My backup folder contained 4 times a file named “con.m” (without the quotes). That causes the scan and error messages of restic.
A small matlab file. I couldn’t rename that file with the Windows File Explorer; right click -> Rename -> Error: Invalid file handle. I renamed the 4 files on the linux machine and used syncthing ( to “rename” them in Windows. And the scan and error messages are now gone.
I knew, that con, prn, … are not valid filenames. But con.m … didn’t expect that.

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It’s amazing how much cruft in Windows 10 can be traced all the way back to MS-DOS. This dumb reserved filename policy is one such thing. :confused:

Yeah. This is one great example of why Windows isn’t something I use voluntarily. Such a …


Well, I would find a feature in restic, that prints me the whole path of the processed file in the case of an error or scan message, very helpful. Maybe an option --verbose 3 . Sometimes I get files from colleagues using OSX or Linux.
And if I sync my linux machine with Windows this leads sometimes to path-/filename clashes. Syncthing tells me that usually, but in this particular case, con.m, it was just transfering the file and I could open that file with a text editor. Ok, you could argue that this is a syncthing problem. But I could imagine in the case I have a bad sector (read error) on a harddrive, restic could tell me what file caused an error. Just saying, not really urgent … more something for the wishlist.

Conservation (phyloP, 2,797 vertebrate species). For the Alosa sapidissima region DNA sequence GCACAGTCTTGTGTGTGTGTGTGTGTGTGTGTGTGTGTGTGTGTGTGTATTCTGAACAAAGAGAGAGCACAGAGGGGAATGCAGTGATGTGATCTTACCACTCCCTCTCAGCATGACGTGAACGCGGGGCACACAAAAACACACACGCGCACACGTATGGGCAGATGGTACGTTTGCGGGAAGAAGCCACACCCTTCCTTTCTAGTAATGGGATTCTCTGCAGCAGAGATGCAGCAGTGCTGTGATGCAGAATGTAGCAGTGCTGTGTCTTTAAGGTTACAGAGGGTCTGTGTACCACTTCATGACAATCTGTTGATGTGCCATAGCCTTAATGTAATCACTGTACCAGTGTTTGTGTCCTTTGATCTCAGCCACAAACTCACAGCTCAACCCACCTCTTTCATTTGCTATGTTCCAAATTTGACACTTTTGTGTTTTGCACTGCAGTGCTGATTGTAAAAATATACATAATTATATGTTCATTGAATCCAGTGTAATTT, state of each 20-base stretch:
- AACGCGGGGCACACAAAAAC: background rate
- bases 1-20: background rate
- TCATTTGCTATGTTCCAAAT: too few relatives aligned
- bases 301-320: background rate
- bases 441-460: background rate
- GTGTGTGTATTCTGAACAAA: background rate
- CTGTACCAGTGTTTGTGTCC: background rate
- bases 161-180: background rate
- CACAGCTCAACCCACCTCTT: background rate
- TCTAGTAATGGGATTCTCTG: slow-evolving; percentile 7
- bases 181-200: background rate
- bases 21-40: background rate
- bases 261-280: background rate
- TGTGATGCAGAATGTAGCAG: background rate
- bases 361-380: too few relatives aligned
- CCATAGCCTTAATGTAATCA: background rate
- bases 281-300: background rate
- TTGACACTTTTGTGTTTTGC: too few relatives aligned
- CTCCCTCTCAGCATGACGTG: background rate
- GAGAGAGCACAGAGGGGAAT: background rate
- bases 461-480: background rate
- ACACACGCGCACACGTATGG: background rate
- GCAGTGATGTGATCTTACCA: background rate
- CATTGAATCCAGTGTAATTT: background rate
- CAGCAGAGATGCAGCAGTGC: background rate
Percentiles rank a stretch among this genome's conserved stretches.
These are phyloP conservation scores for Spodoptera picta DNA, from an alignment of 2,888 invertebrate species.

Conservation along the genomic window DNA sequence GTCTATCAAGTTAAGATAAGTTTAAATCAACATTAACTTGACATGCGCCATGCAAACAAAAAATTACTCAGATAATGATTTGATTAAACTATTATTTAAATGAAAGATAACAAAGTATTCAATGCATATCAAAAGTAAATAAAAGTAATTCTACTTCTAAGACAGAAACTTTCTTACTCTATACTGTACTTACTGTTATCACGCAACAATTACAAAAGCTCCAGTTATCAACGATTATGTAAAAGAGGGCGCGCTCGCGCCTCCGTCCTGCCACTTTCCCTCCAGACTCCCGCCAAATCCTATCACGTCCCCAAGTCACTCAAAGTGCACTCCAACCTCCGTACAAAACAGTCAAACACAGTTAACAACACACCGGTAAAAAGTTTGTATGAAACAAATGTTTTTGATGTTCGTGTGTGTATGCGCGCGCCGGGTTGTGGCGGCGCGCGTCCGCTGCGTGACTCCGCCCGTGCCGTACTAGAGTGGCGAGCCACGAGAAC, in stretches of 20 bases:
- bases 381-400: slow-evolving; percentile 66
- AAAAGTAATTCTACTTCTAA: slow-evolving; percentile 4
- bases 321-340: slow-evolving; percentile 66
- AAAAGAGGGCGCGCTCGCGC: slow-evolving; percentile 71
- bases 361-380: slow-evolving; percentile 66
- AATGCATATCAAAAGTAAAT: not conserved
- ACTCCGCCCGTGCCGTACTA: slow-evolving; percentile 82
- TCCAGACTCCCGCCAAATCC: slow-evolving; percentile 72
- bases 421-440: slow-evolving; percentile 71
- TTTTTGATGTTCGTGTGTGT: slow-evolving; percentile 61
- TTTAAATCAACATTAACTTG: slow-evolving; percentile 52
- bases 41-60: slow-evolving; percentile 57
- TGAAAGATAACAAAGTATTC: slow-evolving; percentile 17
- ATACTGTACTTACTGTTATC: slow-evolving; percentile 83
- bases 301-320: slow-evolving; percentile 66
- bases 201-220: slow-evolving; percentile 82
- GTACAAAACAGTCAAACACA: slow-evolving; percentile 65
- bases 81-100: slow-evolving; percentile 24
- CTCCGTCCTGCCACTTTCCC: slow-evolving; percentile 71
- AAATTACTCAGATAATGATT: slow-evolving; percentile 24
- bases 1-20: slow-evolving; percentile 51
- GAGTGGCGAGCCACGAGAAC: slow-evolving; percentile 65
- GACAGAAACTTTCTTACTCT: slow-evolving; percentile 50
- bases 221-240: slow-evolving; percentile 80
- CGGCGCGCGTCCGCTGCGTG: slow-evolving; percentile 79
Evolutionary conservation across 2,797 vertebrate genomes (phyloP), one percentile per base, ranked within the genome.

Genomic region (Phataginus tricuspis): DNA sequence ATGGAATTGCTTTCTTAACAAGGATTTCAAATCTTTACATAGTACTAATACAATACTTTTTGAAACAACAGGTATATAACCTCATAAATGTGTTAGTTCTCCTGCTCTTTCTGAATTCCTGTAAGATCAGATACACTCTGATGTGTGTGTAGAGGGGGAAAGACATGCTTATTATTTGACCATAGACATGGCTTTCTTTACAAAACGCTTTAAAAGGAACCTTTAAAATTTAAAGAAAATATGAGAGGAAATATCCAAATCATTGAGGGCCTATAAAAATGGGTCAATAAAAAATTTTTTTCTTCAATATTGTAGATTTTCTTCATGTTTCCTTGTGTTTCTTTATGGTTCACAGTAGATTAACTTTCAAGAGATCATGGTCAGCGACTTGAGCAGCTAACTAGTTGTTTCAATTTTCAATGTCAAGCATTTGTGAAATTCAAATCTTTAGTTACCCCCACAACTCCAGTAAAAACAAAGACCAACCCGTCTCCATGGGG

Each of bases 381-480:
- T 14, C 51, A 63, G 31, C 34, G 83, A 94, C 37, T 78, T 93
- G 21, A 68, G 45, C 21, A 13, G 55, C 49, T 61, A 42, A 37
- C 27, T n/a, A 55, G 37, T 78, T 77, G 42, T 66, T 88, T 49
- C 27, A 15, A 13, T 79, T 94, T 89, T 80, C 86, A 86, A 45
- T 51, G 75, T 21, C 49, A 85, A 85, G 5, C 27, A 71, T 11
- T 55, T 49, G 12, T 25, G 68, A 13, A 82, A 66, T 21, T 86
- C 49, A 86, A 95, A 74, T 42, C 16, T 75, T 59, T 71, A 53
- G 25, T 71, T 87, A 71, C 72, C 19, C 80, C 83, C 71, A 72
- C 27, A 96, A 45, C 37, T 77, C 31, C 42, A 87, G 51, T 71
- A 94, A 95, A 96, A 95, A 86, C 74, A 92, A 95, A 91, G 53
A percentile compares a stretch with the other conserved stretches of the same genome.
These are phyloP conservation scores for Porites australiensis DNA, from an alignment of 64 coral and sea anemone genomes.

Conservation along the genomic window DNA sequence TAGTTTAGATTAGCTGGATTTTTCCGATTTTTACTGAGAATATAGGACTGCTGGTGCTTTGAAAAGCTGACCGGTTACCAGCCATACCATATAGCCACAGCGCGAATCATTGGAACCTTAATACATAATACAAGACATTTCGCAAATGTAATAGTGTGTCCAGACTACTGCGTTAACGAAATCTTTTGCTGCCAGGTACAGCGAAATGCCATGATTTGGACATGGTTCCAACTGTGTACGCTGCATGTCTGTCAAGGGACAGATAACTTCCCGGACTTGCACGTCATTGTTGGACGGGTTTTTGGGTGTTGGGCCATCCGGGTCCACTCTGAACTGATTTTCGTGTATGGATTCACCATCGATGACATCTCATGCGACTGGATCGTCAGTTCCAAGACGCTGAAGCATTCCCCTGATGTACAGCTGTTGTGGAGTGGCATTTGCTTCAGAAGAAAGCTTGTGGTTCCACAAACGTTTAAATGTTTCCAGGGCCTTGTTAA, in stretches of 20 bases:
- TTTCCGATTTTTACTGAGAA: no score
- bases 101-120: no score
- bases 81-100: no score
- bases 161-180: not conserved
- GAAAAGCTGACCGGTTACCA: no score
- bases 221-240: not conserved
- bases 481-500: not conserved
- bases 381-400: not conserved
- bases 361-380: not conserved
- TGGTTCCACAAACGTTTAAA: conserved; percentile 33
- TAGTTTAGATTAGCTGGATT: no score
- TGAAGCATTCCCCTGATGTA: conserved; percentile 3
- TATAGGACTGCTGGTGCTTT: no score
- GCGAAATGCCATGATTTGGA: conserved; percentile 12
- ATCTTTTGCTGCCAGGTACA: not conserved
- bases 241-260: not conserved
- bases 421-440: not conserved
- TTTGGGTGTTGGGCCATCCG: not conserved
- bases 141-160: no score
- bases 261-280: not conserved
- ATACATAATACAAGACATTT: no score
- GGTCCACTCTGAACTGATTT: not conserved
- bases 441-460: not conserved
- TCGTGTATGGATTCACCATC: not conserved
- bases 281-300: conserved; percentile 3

Restic really tried to open \\?\con and that fails, so restic is already reporting which file failed to open. The problem is that the filepath is totally broken. When restic tries to normalize e.g. C:\restic\con.example then the computation of the absolute path yields con (I’m looking at you GetFullPathName). As restic supports paths longer than 256 characters it has to prepend \\?\ which gives us \\?\con. (btw, the correct and non-ambiguous filename for the console device would be \\.\con) I’m not sure where one of the backslashes disappeared in the error message.

The Definitive Guide on Win32 to NT Path Conversion shows that prepending \\?\ to an already absolute path seems to get rid of most weird behavior during filepath normalization. I’m just not sure whether the Go functions to process filenames can handle this. That is it should be possible to add support for con.m and other reserved filenames to restic, it will just take some time to work out the right magic incantation.

I’ve opened #2745 to track this.


Thank you again Michael!
Ok, I had this naive idea that an absolute path is just a “long” string, which one could print. Thanks to you I learned that in Windows this seems to be more complicated to keep old DOS paths styles alive and that may lead to a broken path.
May I add: I was using in Windows 10 the “Back up using File History” from the “Settings Menu” to “backup”. Sorry. And several weeks ago this stopped working. It didn’t finish anymore an even manually started backup session. But there was no error message. I started looking around and found restic.Now reflecting on that, around the time “Back up using File History” stopped working a colleague gave me the file con.m from OS X.